LaCava Center Integrative Medical Highlights

Lyme Disease

Our knowledge of Lyme Disease surfaced in the early 1970s, when a mysterious group of rheumatoid arthritis cases occurred among children in Lyme, Connecticut, and two neighboring towns. Since then we have learned that Lyme Disease has been around for thousands upon thousands of years. It is caused by a corkscrew-shaped bacterium called Borrelia burgdorferi. Lyme can affect any organ of the body, including: muscles and joints, the brain and nervous system, and the heart. Lyme is called “The Great Imitator,” because its symptoms mimic many other diseases. Patients with Lyme disease are frequently misdiagnosed with chronic fatigue syndrome, fibromyalgia, multiple sclerosis, and various psychiatric illnesses, including depression. This has proven true at The LaCava Center where many patients who have been diagnosed with such illnesses, come to us only to find out that Lyme Disease was the culprit all along.

Lyme’s disease is primarily caused by a tick bite. However, it is also believed by many that Horsefly’s, Deer Fly’s, and other insects such as Mosquitoes are transmitters of the disease as well. Unfortunately, many people believe that if they are bitten by a tick that they only need to worry if a red bulls-eye shows up on their skin. Nothing could be further from the truth! It is estimated that only 16% of patients diagnosed with Lyme disease know of a tick bite, and only a third to a half of people have the bulls-eye rash. Furthermore, ticks are hosts to a number of other viruses and parasites including: Heartland Virus, Rocky Mountain Spotted Fever, Babesiosis, Bartonella, and Anaplasmosis. Click here for more.

Although the prevailing logic is that Lyme is an East Coast disease, it is found throughout the United States, as well as in more than sixty other countries. The Centers for Disease Control and Prevention estimates that 300,000 people are diagnosed with Lyme disease in the US every year. About 1.5 times more than the number of women diagnosed with breast cancer, and six times more than the number of people diagnosed with HIV/AIDS each year in the US. However, because of Lyme’s nature it often goes undetected leading many experts to believe the true number of cases is much higher.

At The LaCava Center we have noticed Lyme to be a very smart and debilitating disease. We have seen many cases of false negatives in lab testing and even cases where previous treatment proved ineffective resulting in Chronic Lyme. Such cases caused us to search for a lab with the expertise to properly test for Lyme’s existence. After trial and error, we found just such an experiences lab and now partner with it for almost all of our Lyme testing.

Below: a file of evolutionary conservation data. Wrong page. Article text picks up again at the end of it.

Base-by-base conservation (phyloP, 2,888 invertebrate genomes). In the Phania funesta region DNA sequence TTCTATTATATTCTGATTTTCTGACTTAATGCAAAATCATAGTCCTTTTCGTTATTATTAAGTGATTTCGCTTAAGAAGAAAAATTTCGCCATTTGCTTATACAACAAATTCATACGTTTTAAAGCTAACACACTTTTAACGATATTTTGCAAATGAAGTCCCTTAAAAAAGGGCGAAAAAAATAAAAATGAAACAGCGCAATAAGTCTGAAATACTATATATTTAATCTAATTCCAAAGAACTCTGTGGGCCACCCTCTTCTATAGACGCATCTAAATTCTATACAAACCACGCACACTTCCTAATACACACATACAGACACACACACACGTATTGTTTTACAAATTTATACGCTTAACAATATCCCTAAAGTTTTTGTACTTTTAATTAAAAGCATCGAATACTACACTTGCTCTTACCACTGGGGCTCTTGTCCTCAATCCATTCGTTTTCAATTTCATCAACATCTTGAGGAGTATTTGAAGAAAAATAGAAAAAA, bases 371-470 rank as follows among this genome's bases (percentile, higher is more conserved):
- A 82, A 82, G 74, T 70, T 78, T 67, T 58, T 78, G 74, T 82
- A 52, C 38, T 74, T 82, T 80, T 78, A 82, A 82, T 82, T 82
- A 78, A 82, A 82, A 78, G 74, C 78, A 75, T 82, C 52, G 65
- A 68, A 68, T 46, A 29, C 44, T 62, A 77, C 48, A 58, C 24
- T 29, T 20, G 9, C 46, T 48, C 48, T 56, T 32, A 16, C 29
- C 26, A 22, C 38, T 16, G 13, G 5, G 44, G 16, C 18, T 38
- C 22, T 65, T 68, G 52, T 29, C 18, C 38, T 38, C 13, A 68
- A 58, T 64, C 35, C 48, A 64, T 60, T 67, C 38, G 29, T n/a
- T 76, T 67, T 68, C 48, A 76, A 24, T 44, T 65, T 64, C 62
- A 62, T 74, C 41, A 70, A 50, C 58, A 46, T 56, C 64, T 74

If you have suffered from a debilitating disease and have not gotten better, we encourage you to give us a call today. Also please feel free to check out some of the websites below for resources related to Lyme Disease.

www.lymedisease.org

www.cdc.gov

www.ilads.org

www.webmd.com

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Cancer

In 2016, there will be an estimated 1,685,210 new cancer cases diagnosed and 595,690 cancer deaths in the US. Cancer.org. It seems everyone has been touched in some way by this terrible epidemic. Either you know of someone who has had cancer or worse yet, you have cancer. For many, this diagnosis is almost a certified death sentence. But, at The LaCava Center for Integrative Medicine we believe that it doesn’t have to be this way.

In the mid 90’s, Dr. LaCava was personally touched by cancer when his Father was diagnosed with stomach cancer. In essence, his Father became his first cancer patient. Since then, Dr. LaCava has treated hundreds of cancer patients spanning the spectrum of ages, stages, and types of cancer. Utilizing an Integrative Oncology approach, The LaCava Center utilizes evidence based complementary therapies in concert with traditional medical treatments, in an effort to improve overall efficacy and symptom control, while also working to alleviate patient distress and suffering. 

As a founding member of the International Organization of Integrative Cancer Physicians, Dr. LaCava has helped to pioneer the Integrative Oncology approach to cancer treatment, and further continues his ongoing and evolving education in this field through membership with such groups as Best Answer for Cancer. As an example of our practices ongoing evolution, with passage in Illinois of the Compassionate Use of Medical Cannabis Pilot Program Act, and the opening of Medical Cannabis dispensaries in November of 2015, Dr. LaCava expanded The LaCava Center’s treatments by utilizing high THC medical cannabis as a therapy to alleviate pain in cancer patients. Moreover, encouraged by the research surrounding Cannabidiol (CBD) and it’s potential as an adjunctive cancer therapy, we have begun to explore its efficacy by utilizing high CBD and low THC strains of medical cannabis. By doing so, we continue to innovate and provide our patients with the very best that integrative and alternative medicine has to offer.